These bows are so easy to make and you don't need a lot of supplies.  I bought small alligator clips from Amazon and Grosgrain ribbon from John Lewis.  I also used a needle, strong thread, a glue gun and a candle.  The candle was used to seal the cut edges of the ribbon to prevent fraying.
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Monday, 14 October 2013

The 5 Minute Pencil Case

Olivia is going on a school trip to the Roald Dahl museum tomorrow.  I'm so jealous.  I loved reading Charlie and the Chocolate Factory and James and the Giant Peach when I was younger, and I really want to go too.

The school emailed me asking for Olivia to bring a "drawstring bag to put a pencil in".  I don't have anything like this around the house, so I quickly whipped this up.

It was incredibly easy.  The most difficult part was trying to decide whether to sew the casing for the cord first (and have difficulty sewing the side seam all the way to the top), or sew the side seam first (then have difficulty sewing the casing).  I ended up sewing the casing at the top first.  I haven't done a step-by-step tutorial, as it really was a 5 minutes sewing job.  This is what I did:

  1. Cut a rectangle of fabric measuring 6"x9".  
  2. At the top of the rectangle fold in 1/4" on each side and press.
  3. Fold the top edge down a 1/4" and press, then fold down 1/2" and press.  This will give you a 1/2" casing with the raw edges tucked inside.
  4.  Fold fabric in half lengthwise (right sides together), and sew 1/4" seam on side and bottom seam.  You will have to pull the seam allowance to one side where it joins into the casing, and sew as close to the casing as you can. 
  5. Trim corners, turn right side out and press.
  6. Using a safety pin or bodkin, thread cord through the casing at the top.  Add a toggle (I think this is the correct word for those cord-holding-thingys).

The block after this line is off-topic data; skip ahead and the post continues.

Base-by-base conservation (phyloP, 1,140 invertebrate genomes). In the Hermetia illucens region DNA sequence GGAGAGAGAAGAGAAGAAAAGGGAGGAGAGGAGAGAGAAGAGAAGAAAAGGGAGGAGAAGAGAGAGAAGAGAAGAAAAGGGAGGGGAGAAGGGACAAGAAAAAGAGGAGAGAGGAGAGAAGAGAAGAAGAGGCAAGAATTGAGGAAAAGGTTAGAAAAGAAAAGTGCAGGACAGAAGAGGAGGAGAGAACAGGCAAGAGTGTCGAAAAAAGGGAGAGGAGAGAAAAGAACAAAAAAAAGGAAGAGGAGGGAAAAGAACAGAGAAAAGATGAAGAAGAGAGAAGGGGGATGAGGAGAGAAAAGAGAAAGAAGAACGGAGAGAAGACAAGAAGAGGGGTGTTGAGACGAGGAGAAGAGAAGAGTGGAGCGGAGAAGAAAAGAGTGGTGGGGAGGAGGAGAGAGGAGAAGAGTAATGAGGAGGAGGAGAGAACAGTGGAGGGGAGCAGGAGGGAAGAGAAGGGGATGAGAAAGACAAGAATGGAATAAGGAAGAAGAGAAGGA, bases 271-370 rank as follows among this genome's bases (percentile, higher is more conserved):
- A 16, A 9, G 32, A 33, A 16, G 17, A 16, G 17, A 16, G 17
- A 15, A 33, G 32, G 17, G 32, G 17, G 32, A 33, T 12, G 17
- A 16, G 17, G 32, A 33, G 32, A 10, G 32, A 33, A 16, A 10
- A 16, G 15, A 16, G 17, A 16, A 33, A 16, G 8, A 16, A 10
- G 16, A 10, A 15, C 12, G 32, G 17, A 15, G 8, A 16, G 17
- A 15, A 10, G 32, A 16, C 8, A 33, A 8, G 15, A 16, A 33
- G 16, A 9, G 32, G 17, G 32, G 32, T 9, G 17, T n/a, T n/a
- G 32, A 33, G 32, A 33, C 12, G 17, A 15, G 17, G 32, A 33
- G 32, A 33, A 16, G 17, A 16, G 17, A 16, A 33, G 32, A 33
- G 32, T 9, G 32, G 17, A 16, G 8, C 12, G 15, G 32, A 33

The last thing I had to do was sew a name label onto the bag.  I should have done this first, so I could do it by machine, but I completely forgot and had to hand sew it on afterwards.

Here's a couple of close up shots of the casing at the top.

A larger draw string bag would be much easier to make.  If the bag had been bigger I would definitely have sewn the side seam first, and made the casing last.  Because this opening was so narrow, I couldn't get the presser foot inside the opening without causing the fabric to bunch up. 
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Saturday, 12 October 2013

My Front Door is No Longer a Forest of Shoes

Just inside our front door there are usually piles of shoes all over the place.  A little while ago I bought two pink IKEA Trofast tubs and tossed the girls shoes into them.  The hallway was already looking a bit neater.  I decided both boxes needed labels, as I kept putting the wrong shoes into each box.

So much neater.  An additional bonus, is that a lot of the dried dirt from shoes ends up in the bottom of the box, instead of all over the hall floor.

This year Olivia is supposed to be packing her own school bag each day.  I thought it would be a good idea if both the girls had a chart on the wall showing what had to go in their bag each day.  I had two spare IKEA Nyttda frames in red, so I made them a bag packing list and fixed it on the wall above their shoe boxes.

Each girl has one side of the front door for their shoe box and school bag packing list.  It's now a really neat space.

I love this organisation solution.  It was also really inexpensive to implement.  The only expenditure was £6 for the Trofast boxes, and £2.50 for the Nyttda frames.  I printed the labels and lists myself, and used some clear adhesive book covering to attach the box labels, and blutack to hold the picture frames in place.